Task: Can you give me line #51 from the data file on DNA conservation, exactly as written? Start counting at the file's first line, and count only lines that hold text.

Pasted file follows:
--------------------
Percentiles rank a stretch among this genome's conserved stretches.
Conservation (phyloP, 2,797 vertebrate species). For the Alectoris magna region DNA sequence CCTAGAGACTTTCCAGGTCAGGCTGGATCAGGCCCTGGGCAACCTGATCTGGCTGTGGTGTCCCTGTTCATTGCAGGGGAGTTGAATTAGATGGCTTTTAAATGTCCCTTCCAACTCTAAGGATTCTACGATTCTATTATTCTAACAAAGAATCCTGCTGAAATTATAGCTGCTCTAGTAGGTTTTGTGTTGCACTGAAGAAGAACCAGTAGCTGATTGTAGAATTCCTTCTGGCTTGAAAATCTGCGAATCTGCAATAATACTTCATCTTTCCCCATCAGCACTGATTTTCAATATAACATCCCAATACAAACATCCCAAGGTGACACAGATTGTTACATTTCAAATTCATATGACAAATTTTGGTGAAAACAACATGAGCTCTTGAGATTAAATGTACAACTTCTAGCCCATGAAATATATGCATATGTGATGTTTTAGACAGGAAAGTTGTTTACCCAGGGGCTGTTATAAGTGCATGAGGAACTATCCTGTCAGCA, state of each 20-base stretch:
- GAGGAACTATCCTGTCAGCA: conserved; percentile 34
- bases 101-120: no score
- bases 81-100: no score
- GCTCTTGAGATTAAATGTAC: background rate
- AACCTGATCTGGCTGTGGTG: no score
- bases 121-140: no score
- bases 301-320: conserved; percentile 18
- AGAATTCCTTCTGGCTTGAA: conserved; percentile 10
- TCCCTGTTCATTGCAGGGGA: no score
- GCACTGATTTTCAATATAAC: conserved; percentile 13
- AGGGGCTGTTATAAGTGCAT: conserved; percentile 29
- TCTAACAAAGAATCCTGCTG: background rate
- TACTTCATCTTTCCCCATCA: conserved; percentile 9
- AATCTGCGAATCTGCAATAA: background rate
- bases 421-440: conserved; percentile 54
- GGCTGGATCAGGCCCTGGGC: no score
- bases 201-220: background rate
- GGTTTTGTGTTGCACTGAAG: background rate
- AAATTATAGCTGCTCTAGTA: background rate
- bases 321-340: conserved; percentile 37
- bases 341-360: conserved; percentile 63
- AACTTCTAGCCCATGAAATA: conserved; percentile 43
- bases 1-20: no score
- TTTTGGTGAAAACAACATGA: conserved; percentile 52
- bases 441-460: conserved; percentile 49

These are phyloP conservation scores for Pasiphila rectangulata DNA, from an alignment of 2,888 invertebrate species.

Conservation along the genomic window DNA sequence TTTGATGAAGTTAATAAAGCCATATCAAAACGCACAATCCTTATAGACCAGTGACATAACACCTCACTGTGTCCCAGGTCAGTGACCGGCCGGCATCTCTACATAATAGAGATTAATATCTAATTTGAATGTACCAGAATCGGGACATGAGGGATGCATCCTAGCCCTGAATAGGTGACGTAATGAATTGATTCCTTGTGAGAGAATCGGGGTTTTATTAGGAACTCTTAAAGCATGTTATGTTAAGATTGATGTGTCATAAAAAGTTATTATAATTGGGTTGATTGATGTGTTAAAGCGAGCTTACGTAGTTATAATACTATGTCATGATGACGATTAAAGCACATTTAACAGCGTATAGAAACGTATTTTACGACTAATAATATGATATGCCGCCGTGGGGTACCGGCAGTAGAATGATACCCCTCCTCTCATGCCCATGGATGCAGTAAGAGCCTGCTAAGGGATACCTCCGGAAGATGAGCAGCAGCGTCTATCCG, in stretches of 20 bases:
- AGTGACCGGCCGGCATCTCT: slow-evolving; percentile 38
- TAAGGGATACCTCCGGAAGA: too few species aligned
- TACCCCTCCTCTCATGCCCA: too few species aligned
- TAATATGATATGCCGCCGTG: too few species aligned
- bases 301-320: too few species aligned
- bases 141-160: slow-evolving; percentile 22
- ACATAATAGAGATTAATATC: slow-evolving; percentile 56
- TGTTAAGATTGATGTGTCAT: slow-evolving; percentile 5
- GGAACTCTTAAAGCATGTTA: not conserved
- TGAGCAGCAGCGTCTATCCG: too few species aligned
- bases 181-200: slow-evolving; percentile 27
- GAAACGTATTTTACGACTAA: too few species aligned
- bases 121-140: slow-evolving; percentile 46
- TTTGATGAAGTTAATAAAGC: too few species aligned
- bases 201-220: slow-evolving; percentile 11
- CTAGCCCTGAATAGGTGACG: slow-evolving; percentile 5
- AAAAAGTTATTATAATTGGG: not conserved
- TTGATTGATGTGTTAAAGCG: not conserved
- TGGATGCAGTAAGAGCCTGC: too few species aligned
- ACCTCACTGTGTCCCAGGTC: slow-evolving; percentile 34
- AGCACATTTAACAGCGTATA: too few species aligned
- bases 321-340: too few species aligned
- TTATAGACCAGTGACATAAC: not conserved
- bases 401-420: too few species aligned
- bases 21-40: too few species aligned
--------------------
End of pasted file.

- bases 321-340: too few species aligned